There’s no free lunch on the Internet
There’s no free lunch on the Internet. That’s the title of a research note that I wrote over a year ago, to explain the peering ecosystem to clients who wanted to understand how the money flows. What we’ve got today is the result of a free market. Precursor’s Scott Cleland thinks that’s unfair — he claims Google uses 21 times more bandwidth than it pays for. Now, massive methodological flaws in his “study” aside, his conclusions betray an utter lack of understanding of the commercial arrangements underlying today’s system of Internet traffic exchange in the United States.
Internet service providers (whether backbone providers or broadband providers) offer bandwidth at a particular price, or a settlement-free peering arrangement. Content providers negotiate for the lowest prices they can get. ISPs interconnect with each other for a fee, or settlement-free. And everyone’s trying to minimize their costs.
So, let’s say that you’re a big content provider (BCP). You, Mr. BCP, want to pay as little for bandwidth as possible. So if you’ve got enough clout, you can go to someone with broadband eyeballs, like Comcast, and say, “Please can I have free peering?” And Comcast will look at your traffic, and say to itself, “Hmm. If I don’t give you free peering, you’ll go buy bandwidth from someone like Level 3, and I will have to take your singing cow videos over my peer with them. That will increase my traffic there, which will have implications for my traffic ratios, which might mean that Level 3 would charge me for the traffic. It’s better for me to take your traffic directly (and get better performance for my end-users, too) than to congest my other peer.”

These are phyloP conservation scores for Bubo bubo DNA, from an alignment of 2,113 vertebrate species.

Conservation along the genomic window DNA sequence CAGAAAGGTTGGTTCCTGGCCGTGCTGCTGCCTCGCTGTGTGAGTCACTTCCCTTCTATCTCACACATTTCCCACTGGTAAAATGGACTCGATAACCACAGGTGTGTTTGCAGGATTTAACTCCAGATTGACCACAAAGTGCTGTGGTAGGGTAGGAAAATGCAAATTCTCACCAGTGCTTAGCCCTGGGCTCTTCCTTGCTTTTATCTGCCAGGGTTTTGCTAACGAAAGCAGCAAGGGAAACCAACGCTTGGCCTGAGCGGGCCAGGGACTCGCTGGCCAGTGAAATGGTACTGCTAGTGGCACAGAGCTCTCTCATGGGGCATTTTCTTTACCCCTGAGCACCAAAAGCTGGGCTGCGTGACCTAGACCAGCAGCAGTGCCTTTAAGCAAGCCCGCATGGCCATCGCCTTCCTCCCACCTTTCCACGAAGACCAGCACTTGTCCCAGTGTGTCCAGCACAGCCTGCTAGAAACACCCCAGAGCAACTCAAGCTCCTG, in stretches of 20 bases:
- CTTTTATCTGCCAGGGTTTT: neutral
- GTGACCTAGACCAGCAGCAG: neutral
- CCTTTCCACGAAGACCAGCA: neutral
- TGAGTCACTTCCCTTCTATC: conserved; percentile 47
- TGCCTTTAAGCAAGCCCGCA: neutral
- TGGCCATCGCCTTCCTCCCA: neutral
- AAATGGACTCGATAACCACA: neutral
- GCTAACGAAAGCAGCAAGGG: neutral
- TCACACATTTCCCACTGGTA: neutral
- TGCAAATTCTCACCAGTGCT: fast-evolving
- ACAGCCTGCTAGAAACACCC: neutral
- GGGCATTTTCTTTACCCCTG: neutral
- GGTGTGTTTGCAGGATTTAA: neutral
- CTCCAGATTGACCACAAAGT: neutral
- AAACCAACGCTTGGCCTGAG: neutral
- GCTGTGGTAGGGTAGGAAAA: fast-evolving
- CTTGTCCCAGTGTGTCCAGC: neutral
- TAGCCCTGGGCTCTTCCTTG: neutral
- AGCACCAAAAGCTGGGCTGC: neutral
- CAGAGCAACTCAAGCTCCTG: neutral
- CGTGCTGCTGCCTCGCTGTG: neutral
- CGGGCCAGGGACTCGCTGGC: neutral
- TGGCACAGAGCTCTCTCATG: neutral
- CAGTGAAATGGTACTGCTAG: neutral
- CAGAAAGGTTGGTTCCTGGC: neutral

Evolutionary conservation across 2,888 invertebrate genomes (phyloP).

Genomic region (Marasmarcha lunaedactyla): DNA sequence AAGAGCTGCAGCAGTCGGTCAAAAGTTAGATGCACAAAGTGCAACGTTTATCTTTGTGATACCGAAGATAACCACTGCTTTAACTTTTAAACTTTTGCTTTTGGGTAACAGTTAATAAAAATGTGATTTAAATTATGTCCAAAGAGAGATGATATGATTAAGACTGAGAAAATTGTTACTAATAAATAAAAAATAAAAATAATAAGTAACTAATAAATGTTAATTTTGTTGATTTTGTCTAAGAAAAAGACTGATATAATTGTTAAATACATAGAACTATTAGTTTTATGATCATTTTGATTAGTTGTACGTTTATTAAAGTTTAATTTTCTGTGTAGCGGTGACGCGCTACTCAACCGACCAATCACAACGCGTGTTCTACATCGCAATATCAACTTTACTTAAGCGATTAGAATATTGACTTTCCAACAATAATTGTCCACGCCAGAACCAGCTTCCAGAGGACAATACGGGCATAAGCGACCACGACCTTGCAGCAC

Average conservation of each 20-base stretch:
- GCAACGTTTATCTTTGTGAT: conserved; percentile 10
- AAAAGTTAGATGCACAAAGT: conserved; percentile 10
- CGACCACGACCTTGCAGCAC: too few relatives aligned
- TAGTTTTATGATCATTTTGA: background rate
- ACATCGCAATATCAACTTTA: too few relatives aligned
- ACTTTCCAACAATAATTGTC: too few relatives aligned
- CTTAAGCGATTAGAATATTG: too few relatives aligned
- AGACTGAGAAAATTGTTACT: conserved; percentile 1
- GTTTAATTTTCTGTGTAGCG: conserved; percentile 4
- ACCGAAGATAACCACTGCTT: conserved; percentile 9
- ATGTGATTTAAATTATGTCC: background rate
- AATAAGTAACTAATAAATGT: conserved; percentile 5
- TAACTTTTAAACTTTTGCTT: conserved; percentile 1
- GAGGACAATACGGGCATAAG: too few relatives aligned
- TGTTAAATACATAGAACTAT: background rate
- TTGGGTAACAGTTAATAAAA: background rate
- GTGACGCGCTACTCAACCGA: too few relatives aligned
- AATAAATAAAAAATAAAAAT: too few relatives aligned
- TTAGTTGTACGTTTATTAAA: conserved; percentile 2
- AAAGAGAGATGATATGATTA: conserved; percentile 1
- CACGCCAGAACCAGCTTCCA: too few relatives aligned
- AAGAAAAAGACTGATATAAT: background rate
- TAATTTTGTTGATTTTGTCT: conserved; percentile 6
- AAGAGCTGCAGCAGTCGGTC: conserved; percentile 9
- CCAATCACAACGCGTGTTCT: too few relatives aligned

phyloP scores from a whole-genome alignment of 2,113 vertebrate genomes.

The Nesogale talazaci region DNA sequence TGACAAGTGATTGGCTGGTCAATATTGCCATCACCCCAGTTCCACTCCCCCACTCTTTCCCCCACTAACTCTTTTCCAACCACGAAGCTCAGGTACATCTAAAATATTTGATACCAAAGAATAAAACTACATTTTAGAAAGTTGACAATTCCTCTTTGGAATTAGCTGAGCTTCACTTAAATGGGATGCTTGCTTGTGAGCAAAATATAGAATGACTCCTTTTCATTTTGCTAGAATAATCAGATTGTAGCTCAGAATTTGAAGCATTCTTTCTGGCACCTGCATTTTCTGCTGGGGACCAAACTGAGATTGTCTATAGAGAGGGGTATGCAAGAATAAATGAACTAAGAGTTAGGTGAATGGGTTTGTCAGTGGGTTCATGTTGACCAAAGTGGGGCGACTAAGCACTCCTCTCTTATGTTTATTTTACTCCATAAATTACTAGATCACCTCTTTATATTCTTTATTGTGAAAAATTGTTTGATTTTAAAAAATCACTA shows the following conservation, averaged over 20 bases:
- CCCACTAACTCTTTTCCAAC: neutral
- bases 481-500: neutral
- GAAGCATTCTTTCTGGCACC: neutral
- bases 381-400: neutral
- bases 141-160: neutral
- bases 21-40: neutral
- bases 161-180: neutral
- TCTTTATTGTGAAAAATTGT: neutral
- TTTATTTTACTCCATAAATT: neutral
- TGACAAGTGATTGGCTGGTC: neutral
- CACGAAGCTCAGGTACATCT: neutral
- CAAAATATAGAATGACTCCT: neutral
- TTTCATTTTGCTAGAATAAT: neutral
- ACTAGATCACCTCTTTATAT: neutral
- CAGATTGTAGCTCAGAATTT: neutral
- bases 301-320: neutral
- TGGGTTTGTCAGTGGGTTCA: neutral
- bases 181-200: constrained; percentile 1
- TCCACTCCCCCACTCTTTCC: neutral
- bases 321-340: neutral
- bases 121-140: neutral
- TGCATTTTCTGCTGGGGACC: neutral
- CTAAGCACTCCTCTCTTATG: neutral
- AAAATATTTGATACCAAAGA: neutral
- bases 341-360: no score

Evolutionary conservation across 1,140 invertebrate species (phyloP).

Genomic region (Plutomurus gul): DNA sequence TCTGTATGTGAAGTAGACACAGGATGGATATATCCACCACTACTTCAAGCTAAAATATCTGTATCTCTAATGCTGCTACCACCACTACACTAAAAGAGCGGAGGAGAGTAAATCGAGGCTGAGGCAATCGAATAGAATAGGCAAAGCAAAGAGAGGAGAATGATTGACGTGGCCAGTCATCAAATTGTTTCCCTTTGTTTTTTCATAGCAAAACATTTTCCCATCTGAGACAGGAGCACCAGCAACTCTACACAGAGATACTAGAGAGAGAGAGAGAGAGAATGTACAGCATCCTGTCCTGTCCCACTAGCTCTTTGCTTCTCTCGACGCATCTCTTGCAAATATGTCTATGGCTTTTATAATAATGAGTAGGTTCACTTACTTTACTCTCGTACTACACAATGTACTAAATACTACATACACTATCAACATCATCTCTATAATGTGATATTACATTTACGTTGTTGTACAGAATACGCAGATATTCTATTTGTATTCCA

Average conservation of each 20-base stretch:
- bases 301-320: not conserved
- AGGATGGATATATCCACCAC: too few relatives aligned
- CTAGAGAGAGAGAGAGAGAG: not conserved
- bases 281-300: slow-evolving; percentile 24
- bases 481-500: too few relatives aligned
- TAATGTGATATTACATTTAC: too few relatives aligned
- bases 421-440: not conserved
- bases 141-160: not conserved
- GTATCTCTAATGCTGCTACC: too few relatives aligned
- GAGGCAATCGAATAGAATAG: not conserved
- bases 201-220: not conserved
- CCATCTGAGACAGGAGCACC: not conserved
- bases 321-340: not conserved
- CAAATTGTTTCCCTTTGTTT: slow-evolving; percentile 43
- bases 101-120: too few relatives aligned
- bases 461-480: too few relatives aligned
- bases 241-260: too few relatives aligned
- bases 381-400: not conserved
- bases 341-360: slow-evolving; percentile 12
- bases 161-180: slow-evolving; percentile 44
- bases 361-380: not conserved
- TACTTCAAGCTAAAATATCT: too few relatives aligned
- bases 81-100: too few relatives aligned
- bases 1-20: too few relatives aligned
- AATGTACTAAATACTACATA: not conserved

That example is a cartoonishly grotesque oversimplification, but you get the idea: Comcast is going to consider where your traffic is flowing and decide whether it’s in their commercial interest to give you settlement-free peering, charge you a low rate for bandwidth, or tell you that you have too little traffic and you can pay them more money or buy from someone else. They’re not carrying your traffic as some kind of act of charity on their part. Money is changing hands, or the parties involved agree that the arrangement is fairly reciprocal and therefore no money needs to change hands.
Cleland’s suggestion that Google is somehow being subsidized by end-users or by the ISPs is ludicrous. Google isn’t forcing anyone to peer with them, or holding a gun to anyone’s head to sell them cheap bandwidth. Providers are doing it because it’s a commercially reasonable thing to do. And users are paying for Internet access — and part of the value that they’re paying for is access to Google. The cost of accessing content is implicit in what users are paying.
Now, are users paying too little for what they get? Maybe. But nobody forced the ISPs to sell them broadband at low prices, either. Sure, the carriers and cable companies are in a price war — but this is capitalism. It’s a free market. A free market is not license to act stupidly and hope that there’s a bailout coming down the road. If you, a vendor, price a service below what it costs, expect to pay the piper eventually. Blaming content providers for not paying their “fair share” is nothing short of whining about a commercial situation that ISPs have gotten themselves into and continue to actively promote.
Google has posted a response to Cleland’s “research” that’s worth reading, as are the other commentaries it links to. I’ll likely be posting my own take on the methodological flaws and dubious facts, as well.